While most of us were enjoying the holidays, our friends in Washington were busy tinkering with traditional Individual Retirement Accounts (IRAs).
As you may have heard, Congress passed legislation late last year that changed the rules for traditional IRAs and other defined contribution plans. These changes went into effect on January 1, 2020.
Over the years, there have been many changes to the tax laws affecting retirement, and this one is no different. If you reach age 70½ in 2020, you can delay taking your first required minimum distribution (RMD) on your traditional IRAs until April 1 of the year after you turn 72. If you turned 70½ in 2019, you will still be required to take your first RMD by April 1, 2020. This may not sound like a big deal, but I can assure you, keeping your money in a tax-deferred account for another 18 months may alter some of the retirement income projections we have created.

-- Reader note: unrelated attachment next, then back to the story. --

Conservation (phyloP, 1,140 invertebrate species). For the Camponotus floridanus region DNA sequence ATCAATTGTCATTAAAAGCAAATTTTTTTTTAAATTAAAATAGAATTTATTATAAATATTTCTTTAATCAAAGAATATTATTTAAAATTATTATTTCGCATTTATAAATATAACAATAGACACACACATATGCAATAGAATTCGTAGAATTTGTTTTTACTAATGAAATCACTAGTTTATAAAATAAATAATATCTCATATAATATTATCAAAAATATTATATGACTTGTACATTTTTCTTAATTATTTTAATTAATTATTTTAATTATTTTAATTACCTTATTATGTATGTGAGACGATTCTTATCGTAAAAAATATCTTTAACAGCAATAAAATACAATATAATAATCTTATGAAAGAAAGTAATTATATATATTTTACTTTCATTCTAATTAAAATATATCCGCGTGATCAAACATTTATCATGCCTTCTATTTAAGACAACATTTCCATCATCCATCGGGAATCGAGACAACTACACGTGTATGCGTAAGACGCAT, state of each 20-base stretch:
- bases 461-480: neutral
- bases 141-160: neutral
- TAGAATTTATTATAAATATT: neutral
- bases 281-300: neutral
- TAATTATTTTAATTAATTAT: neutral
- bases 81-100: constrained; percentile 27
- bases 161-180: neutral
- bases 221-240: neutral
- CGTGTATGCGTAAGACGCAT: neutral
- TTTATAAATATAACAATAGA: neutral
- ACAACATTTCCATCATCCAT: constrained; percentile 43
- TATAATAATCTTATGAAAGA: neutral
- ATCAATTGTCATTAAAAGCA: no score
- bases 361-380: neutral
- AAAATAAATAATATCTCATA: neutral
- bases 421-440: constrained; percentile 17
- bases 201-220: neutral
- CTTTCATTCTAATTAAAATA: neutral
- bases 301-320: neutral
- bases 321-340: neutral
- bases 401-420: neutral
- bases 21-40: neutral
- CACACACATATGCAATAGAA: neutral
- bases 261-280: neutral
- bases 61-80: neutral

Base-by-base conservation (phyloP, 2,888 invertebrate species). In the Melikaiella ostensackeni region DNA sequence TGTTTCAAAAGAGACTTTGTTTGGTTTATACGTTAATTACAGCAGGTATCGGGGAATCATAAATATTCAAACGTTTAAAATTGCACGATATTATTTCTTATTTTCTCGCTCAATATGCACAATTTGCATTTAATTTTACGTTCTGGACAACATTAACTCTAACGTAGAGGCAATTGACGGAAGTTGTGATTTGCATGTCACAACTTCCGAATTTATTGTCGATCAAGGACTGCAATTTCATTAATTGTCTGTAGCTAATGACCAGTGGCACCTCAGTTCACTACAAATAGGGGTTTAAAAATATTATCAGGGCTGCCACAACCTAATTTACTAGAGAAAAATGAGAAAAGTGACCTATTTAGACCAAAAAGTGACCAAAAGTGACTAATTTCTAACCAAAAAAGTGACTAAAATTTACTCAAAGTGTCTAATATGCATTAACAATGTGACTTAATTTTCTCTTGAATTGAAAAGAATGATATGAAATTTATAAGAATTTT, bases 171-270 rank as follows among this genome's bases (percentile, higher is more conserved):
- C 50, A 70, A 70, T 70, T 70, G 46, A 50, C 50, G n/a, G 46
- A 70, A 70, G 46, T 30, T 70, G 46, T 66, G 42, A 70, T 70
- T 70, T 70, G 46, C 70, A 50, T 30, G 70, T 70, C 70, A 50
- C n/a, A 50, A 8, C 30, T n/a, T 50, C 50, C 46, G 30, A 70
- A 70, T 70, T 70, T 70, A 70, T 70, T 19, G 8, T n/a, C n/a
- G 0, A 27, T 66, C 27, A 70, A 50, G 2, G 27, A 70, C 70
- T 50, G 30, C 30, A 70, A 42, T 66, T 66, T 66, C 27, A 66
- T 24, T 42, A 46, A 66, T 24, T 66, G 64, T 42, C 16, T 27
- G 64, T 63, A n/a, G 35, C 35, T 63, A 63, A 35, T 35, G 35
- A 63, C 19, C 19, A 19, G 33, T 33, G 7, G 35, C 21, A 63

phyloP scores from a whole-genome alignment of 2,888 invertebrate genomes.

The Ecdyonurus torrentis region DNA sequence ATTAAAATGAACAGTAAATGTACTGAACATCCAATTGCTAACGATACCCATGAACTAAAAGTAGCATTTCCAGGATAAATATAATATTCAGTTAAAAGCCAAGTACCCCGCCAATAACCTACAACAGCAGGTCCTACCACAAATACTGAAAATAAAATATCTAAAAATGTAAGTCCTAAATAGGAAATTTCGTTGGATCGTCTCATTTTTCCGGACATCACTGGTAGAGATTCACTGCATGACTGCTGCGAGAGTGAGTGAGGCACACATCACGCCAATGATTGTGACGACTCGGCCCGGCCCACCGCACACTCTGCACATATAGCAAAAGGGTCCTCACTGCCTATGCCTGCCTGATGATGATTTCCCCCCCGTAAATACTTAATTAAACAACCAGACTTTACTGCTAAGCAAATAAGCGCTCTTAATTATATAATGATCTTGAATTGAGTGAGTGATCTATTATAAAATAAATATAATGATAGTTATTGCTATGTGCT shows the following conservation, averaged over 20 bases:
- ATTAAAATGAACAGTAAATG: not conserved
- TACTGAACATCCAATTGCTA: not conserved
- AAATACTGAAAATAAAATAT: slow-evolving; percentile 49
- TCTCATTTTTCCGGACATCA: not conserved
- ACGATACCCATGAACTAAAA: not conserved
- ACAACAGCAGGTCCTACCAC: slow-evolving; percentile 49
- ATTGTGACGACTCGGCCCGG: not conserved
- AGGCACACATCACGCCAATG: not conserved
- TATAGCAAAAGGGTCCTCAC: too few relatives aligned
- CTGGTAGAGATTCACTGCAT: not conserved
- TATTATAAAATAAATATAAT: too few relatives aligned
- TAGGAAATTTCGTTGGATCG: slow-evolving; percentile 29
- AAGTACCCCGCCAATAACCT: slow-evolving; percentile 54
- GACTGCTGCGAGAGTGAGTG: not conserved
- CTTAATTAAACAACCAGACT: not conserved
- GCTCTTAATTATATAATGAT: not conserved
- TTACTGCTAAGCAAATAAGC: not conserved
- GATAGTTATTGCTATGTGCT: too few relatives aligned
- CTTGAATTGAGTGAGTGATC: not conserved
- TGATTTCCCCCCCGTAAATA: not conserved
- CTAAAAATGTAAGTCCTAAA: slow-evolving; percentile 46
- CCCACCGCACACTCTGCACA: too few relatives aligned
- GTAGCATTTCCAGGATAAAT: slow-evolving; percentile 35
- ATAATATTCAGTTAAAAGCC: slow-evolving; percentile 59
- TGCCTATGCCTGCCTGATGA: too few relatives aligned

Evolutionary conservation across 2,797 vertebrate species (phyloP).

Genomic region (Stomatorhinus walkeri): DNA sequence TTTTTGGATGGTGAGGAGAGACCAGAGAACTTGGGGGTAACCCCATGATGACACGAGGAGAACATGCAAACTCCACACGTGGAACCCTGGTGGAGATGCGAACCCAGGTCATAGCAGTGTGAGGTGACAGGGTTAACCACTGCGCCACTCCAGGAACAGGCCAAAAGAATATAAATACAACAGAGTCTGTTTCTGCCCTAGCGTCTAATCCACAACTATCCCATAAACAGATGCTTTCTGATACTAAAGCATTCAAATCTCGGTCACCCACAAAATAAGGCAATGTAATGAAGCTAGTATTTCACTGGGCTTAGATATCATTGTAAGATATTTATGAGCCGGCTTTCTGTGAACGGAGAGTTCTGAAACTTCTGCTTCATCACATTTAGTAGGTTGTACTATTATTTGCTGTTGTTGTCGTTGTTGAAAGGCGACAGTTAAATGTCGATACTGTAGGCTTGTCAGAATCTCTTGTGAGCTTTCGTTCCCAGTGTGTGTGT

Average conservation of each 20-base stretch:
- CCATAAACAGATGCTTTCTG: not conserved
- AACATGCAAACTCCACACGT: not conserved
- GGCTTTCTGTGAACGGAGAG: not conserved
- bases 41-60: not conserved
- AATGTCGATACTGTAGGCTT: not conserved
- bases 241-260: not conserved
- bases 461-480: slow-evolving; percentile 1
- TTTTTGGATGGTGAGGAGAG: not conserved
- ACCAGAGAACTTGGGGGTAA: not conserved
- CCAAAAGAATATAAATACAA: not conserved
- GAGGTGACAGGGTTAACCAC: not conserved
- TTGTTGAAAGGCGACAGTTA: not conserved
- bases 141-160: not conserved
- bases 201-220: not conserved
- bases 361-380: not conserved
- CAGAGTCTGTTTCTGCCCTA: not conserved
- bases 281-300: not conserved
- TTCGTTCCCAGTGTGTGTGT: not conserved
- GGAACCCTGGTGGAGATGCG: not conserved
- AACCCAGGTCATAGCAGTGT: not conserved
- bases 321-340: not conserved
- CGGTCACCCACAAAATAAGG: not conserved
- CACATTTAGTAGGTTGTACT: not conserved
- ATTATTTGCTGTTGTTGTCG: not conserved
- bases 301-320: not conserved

The other thing that’s changed? You can continue contributing to your Traditional IRA past age 70½. There’s no requirement to stop contributing as long as you meet the earned income requirement.
Of course, your particular situation may warrant some adjustments. I’m happy to talk to you about any questions you have. And we’ll be keeping a close eye on the legislation, to say the least.
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